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  • October 22, 2018, 02:07:14 AM
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Author Topic: What really happens in a gun fight  (Read 1710 times)

5shot

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Re: What really happens in a gun fight
« Reply #1 on: October 29, 2010, 12:21:02 PM »

Very good article.

I am not a gun slinger or professional gun person. I read and research, and reach my conclusions on that plus my own and very limited shooting tests.

As to SS Vs PS, which is a misnomer that presuposes one is aimed shooting and one is not, Point Shooting can be Aimed PS or Un-aimed PS.

If you just point your gun at a target and pull the trigger, that's Un-aimed PS, or as it's often called instinctive shooting. Makes sense, because in gunfight videos, you will see Officers doing just that, and with the recognized miss rate of > 80%.

There also are PS methods such as P&S, or QK, or FAS, which are quick and easy to learn, and which use an aiming technique, and as such are Aimed PS methods.

...............

Here's a link to an article I just put together on:

WHY IT'S NOT POSSIBLE TO USE SIGHT SHOOTING IN SELF DEFENSE
IN CLOSE QUARTERS LIFE THREAT SITUATIONS.

http://www.pointshooting.com/1adefend.htm

Here is part of it:

The study of thousands of close quarters Police combat cases, and scientific studies of our reactions to life threats, have established that Sight Shooting is not used or can not be used in self defense in close quarters life threat situations. That's reality.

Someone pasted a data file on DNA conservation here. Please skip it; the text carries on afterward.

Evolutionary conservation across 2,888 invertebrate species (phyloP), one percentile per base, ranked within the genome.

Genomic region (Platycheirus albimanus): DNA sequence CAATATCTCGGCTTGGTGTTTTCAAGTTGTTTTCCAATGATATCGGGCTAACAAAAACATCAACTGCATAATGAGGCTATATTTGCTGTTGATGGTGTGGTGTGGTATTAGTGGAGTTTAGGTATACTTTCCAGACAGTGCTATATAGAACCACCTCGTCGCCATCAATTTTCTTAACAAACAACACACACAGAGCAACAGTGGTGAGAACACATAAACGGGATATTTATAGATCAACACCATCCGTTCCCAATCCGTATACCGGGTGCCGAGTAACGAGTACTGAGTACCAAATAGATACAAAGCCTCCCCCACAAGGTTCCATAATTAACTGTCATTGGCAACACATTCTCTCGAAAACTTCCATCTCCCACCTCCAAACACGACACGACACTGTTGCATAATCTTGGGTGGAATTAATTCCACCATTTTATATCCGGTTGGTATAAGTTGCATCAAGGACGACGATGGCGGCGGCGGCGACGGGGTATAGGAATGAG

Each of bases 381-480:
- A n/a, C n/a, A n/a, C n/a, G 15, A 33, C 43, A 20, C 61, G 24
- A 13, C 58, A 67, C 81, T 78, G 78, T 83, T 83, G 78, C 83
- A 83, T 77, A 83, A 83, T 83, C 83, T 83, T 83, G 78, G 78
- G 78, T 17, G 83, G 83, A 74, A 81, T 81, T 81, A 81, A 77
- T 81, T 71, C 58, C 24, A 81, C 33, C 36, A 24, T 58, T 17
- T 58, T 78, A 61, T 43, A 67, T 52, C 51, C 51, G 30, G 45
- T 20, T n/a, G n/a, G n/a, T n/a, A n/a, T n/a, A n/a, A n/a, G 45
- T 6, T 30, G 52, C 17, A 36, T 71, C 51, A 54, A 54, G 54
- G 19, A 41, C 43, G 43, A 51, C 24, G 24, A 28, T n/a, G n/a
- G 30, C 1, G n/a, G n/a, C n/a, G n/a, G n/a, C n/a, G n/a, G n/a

First, if you believe there is a threat to your life in a close quarters situation, your instinctive Fight or Flight response will be automatically activated in an effort to save your life. The activation results in several immediate physiological and mental changes.

Two of the changes are the loss of the use of fine motor skills, and the loss of the ability to focus on near objects like the sights, both of which are needed for Sight Shooting.

Fine motor skills are lost to use when the heart rate reaches about 130 BPM, and in a life threat situation, the heart rate will at a minimum go over 145 BPM.

The ciliary muscle of the eye maintains the convex shape of the lens, which allows us to focus on near objects like the sights. When the Fight of Flight response is activated, there is a dump of adrenaline into the blood stream which causes the ciliary muscle to relax. The eye lens flattens and our ability to focus on objects changes from near objects to far objects like a threat.



Second, by definition, self defense requires that one be reacting to a threat.

So if a person says Sight Shooting was used in self defense in a close quarters life threat situation, he or she would be in error; because to be able to use Sight Shooting, he or she would not have believed it was a life threat situation.

Could there be exceptions, sure, but they can be expected to be rare. Sight Shooting has been taught for 100+ years to millions and millions. Yet there are no pics or videos of it being used effectively in a close quarters life threat situation. There should be hundreds to thousands of them, but they are as rare as hen's teeth.

Here's a link to a write up of an interview with a Chicago PD veteran of 14 gunfights. Guess what shooting method he trains in.
http://www.pointshooting.com/1astasch.htm

The bottom line is that if and when adrenaline is in your system, your eye focus will change and stay that way untill the adrenaline is gone or neutralized.

So, if you are a normal person with blood in your veins, best to learn some form of Aimed Point Shooting, not Un-aimed Point Shooting.

Just makes sense to me if one wants to keep breathing regularly.

It also doesn't mean you can't use SS if there is time to use it, and environmental conditons allow for its use.
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